In New York the Dow Jones crashed by 2.36 per cent to end the day at 12,932.73 as violent protests erupted in Greece and investors also fretted about America’s own levels of government debt.
The Greek government last night won a key vote on its latest austerity measures. While 153 MPs supported it, the number is significantly lower than the 179 MPs that formed the coalition. A number of MPs were reported to have been expelled from their parties for failing to support the measures, last night.
Greece’s leaders still need to pass the overall bill in another vote on Sunday, and convince its international lenders that it will see through the austerity measures and reforms needed to pave the way for upcoming tranches of its bailout cash.
With economic clouds gathering overhead, Obama and defeated Republican candidate Mitt Romney both struck conciliatory tones in their post-election speeches, encouraging colleagues to find a cure for America’s so called fiscal cliff – a situation that could see the economy knocked by over $600bn in tax hikes and spending cuts as soon as January.
“In the weeks ahead, I look forward to sitting down with governor Romney to talk about where we can work together to move this country forward,” Obama said.
Referring to divided factions in the Senate and House of Representatives, Obama added: “We are not as divided as our politics suggests. We’re not as cynical as the pundits believe.”
In his concession speech, Romney said the US was at “a critical point” in its history. “At a time like this, we can’t risk partisan bickering and political posturing. Our leaders have to reach across the aisle to do the people’s work,” he urged.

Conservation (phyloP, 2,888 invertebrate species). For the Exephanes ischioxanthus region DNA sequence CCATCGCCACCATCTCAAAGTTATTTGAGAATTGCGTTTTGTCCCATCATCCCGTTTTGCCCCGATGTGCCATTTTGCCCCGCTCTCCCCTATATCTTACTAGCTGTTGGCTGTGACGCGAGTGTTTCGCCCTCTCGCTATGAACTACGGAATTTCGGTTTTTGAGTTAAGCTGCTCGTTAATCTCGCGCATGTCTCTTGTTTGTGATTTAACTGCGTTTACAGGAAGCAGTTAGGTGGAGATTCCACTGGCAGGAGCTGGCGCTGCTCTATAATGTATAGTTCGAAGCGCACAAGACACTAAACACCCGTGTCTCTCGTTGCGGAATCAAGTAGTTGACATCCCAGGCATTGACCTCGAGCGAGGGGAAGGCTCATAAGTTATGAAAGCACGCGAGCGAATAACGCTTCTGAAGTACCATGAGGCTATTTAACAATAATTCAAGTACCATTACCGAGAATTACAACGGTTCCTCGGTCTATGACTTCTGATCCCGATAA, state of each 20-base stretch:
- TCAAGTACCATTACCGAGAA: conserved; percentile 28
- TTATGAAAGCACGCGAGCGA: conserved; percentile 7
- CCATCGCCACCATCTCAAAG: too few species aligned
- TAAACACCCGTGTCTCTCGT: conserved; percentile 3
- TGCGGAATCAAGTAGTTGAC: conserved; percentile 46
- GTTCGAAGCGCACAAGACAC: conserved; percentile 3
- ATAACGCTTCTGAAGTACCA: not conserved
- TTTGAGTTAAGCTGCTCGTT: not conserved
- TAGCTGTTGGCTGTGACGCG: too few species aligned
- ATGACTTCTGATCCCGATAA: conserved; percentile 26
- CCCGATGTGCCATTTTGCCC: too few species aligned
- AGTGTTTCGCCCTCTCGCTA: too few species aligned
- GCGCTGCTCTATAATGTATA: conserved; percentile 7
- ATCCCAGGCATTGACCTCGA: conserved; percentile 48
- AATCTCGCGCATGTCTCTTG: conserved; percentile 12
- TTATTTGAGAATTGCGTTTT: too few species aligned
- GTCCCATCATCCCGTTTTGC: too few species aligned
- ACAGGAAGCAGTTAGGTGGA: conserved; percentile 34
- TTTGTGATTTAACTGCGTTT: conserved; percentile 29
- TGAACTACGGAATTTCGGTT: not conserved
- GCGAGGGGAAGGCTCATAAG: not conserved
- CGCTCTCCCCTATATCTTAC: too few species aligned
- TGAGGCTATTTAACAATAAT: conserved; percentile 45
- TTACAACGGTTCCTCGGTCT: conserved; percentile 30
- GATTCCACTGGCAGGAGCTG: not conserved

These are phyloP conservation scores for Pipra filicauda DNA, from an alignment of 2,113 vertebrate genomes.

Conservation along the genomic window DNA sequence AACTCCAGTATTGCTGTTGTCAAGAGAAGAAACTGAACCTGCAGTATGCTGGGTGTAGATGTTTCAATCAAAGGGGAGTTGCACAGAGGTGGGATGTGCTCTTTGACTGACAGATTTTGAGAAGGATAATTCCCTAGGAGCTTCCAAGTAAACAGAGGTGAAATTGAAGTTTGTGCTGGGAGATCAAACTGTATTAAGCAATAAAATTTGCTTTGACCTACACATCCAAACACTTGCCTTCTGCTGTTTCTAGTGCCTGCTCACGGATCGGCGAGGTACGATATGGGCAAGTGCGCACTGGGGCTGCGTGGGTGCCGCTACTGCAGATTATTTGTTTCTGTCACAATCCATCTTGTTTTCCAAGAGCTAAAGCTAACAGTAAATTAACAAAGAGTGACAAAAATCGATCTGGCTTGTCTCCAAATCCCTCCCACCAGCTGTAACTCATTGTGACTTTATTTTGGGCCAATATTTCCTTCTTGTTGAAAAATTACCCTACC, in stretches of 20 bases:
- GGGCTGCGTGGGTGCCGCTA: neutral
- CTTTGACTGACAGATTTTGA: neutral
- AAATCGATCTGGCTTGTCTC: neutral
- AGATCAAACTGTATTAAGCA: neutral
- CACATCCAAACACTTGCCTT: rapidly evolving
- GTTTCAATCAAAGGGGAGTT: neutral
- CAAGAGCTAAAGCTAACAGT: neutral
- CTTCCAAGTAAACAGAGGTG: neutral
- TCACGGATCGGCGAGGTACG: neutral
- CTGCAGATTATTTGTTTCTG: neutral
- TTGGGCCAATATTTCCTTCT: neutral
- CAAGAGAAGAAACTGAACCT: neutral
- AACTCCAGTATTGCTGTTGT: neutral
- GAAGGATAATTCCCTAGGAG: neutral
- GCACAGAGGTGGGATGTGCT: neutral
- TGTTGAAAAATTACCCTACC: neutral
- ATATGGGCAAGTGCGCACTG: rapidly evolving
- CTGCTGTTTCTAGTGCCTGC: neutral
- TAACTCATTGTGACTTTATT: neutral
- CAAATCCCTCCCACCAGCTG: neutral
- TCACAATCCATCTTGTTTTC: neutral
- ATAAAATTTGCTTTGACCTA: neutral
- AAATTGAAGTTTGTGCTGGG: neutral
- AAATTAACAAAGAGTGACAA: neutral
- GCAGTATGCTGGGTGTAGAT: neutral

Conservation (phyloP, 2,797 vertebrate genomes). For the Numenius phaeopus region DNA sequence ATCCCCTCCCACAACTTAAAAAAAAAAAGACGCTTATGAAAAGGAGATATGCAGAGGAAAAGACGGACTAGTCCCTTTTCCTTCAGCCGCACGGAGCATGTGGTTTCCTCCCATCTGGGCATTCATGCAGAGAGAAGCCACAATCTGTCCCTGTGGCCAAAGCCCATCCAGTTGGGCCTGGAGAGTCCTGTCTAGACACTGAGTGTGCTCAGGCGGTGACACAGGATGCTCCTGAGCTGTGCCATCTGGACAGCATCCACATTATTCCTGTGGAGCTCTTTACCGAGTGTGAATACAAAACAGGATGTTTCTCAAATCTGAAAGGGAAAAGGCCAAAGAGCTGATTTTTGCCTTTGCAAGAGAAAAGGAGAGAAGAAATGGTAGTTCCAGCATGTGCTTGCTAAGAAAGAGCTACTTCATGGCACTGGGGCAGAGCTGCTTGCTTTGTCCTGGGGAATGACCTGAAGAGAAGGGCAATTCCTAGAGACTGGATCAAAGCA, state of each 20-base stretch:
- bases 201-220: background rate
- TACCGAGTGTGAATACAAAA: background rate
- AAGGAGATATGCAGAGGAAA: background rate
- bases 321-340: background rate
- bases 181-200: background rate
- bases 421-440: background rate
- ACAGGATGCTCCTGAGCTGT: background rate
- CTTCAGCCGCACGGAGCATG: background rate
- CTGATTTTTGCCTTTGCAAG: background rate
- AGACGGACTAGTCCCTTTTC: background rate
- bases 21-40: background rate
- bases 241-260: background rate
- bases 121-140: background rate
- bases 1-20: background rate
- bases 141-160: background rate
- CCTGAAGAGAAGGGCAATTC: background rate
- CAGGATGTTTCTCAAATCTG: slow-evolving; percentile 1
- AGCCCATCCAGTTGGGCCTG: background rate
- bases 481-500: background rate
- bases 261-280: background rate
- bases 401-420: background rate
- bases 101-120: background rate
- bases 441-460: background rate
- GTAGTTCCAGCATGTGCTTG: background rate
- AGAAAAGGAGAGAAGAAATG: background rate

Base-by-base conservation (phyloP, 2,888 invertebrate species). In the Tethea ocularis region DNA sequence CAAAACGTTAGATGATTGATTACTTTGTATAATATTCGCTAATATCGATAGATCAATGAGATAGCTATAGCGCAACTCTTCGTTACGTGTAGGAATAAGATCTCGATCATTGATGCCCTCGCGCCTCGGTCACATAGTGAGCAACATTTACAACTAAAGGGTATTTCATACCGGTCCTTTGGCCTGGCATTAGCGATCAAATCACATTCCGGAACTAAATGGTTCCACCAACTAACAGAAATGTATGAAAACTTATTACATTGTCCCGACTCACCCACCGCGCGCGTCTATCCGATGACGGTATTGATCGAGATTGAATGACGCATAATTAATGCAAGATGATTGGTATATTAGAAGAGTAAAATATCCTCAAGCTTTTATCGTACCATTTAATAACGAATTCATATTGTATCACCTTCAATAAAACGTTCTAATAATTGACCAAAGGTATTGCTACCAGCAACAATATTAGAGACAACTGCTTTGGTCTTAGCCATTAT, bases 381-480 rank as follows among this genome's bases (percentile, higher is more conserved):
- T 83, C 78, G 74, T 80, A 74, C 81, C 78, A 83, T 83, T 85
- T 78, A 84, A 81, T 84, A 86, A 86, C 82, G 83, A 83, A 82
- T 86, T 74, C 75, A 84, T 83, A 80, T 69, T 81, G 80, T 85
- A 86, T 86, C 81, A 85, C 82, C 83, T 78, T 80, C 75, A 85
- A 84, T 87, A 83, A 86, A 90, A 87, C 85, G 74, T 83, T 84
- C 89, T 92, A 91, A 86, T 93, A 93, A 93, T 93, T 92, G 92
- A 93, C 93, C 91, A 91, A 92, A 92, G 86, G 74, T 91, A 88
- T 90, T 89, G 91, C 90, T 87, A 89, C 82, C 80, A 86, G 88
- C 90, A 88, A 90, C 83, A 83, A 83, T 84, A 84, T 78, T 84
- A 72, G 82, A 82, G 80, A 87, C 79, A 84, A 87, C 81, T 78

Obama was confirmed as a two-term President yesterday, reaching 303 votes on the electoral college – comfortably more than the 270 required to win. The number will rise to 332 if he is confirmed to have won Florida. Late last night Romney remained on only 206, with some seats still to declare.
Yet America remains divided, with nearly half of the popular vote going to Romney.
Prime Minister David Cameron congratulated Obama on his re-election. “I have really enjoyed working with him over the last few years and I look forward to working with him again over the next four years,” Cameron said, during his visit to Jordan.
“There are so many things that we need to do: we need to kick start the world economy and I want to see an EU-US trade deal.”
Fellow Conservative Boris Johnson, the Mayor of London, also congratulated Obama but was less comprehensive in his praise. “Looking forward to renewing our claim to America’s unpaid Congestion Charge bill!” the Mayor joked on Twitter – a reference to the hefty bill that US diplomats’ cars have run up while driving in central London.